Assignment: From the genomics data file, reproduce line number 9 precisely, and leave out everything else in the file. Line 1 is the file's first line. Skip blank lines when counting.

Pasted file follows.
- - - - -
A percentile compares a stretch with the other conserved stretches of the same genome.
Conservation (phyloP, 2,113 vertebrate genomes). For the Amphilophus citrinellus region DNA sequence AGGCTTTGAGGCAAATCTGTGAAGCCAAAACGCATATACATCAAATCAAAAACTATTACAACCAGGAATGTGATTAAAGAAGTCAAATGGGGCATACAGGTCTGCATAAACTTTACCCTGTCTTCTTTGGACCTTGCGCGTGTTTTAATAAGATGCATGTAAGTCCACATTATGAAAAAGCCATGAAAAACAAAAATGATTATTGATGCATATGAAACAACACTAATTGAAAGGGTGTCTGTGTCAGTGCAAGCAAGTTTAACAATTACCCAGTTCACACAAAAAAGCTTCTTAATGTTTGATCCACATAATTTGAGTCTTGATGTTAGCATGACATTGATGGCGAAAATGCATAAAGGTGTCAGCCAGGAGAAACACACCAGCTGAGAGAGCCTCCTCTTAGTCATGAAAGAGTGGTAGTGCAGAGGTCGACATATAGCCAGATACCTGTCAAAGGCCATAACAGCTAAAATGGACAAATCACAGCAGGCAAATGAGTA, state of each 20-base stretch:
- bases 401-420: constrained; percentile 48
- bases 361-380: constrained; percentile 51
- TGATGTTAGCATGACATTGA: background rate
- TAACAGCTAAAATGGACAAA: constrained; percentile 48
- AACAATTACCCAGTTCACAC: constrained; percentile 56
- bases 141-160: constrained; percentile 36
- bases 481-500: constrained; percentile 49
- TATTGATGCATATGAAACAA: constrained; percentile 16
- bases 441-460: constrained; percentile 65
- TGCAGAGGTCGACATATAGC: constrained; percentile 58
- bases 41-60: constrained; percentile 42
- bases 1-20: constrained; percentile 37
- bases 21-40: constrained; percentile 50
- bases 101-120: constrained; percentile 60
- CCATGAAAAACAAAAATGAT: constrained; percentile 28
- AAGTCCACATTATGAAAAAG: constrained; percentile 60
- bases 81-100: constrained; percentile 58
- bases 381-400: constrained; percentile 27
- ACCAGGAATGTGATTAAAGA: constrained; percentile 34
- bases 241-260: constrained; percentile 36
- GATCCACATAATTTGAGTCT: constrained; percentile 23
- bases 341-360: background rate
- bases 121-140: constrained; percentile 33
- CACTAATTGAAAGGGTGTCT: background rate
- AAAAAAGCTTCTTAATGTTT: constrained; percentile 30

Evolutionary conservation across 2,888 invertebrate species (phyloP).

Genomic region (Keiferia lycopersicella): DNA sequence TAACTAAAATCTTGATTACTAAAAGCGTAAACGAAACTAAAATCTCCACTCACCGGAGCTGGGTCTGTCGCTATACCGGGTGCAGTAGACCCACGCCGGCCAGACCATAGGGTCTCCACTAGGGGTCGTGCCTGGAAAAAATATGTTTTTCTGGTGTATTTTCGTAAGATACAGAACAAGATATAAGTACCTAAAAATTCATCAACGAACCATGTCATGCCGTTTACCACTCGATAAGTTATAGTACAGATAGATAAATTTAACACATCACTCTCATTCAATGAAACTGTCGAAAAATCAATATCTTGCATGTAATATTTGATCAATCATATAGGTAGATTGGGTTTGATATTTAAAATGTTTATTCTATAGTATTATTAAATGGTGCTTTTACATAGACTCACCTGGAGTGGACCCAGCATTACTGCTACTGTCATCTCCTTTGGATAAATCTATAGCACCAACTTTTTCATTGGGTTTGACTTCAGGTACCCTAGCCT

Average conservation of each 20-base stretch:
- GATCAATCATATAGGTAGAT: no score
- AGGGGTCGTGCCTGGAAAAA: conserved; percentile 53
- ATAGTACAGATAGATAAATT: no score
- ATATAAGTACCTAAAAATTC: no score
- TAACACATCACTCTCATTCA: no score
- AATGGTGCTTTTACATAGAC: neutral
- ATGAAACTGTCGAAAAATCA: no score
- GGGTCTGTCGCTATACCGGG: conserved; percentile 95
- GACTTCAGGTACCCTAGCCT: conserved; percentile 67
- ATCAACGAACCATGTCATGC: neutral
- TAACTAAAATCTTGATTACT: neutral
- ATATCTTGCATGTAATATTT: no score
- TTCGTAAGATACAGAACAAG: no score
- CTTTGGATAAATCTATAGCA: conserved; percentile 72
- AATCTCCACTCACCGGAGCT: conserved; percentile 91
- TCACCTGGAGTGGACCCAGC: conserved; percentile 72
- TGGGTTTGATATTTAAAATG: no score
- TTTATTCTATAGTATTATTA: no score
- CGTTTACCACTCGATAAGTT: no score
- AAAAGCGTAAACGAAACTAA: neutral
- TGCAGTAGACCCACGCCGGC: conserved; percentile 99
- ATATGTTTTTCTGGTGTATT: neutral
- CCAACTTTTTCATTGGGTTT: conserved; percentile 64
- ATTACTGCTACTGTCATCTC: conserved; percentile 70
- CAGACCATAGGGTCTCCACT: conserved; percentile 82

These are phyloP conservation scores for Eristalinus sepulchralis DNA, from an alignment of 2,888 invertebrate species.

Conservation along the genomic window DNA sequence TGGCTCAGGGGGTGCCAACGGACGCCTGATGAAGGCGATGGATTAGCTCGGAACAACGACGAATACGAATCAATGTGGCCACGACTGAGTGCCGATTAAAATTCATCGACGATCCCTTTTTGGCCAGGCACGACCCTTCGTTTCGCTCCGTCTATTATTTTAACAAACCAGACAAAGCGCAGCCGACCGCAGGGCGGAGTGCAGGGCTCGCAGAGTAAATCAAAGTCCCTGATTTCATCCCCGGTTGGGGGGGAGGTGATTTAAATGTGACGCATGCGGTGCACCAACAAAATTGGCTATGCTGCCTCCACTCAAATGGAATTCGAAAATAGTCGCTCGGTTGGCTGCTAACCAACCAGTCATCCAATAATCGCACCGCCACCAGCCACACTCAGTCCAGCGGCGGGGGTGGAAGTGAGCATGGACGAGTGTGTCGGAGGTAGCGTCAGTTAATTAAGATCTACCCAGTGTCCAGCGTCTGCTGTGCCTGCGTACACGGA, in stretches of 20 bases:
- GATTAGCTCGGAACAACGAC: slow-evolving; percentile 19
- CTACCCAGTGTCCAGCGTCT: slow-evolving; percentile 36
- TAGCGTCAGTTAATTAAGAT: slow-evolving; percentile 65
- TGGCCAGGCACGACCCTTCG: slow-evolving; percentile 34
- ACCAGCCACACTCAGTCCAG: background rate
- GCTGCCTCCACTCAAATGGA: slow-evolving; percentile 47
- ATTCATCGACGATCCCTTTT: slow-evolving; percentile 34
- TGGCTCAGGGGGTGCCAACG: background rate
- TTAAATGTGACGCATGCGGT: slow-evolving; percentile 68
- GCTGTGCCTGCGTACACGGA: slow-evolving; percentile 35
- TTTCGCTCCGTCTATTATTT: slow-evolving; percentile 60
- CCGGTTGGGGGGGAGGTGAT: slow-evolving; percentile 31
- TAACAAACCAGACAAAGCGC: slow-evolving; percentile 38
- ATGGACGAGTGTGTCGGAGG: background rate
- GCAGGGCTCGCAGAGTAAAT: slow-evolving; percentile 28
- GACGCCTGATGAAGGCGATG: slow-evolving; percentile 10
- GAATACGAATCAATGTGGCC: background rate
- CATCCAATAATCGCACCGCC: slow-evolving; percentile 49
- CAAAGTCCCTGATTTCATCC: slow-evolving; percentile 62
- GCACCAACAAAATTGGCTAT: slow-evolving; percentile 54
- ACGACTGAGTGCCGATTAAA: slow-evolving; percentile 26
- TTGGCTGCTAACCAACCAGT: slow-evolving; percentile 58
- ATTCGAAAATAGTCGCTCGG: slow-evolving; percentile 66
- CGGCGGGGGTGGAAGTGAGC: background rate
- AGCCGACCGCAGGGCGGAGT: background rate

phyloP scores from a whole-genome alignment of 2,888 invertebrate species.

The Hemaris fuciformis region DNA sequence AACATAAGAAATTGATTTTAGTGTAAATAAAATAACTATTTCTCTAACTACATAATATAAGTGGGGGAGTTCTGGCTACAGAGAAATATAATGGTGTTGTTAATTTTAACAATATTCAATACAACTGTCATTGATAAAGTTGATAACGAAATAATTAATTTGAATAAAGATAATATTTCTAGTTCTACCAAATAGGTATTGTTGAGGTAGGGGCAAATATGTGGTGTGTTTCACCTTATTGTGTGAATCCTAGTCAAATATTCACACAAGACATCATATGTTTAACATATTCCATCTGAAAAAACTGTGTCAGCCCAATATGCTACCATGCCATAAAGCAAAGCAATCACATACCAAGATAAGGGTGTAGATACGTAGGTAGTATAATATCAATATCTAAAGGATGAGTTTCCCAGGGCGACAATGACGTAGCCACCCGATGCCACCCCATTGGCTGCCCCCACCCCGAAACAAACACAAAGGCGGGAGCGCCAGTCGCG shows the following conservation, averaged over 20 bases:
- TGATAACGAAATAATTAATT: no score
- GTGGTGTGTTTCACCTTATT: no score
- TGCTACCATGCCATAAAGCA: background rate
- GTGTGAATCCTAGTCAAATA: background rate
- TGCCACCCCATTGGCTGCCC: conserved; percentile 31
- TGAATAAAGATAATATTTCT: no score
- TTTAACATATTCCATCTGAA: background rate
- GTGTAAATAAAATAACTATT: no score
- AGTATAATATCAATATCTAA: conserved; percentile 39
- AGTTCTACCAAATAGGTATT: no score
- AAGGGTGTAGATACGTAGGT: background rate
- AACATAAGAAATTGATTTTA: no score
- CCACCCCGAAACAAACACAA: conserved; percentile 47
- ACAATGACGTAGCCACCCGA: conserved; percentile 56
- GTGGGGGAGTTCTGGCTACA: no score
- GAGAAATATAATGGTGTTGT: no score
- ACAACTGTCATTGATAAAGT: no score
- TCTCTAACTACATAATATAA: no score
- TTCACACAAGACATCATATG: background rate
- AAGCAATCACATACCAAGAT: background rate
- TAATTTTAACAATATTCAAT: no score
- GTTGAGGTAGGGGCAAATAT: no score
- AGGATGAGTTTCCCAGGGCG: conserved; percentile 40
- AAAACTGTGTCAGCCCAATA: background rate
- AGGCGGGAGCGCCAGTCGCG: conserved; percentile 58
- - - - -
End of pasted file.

- bases 481-500: constrained; percentile 49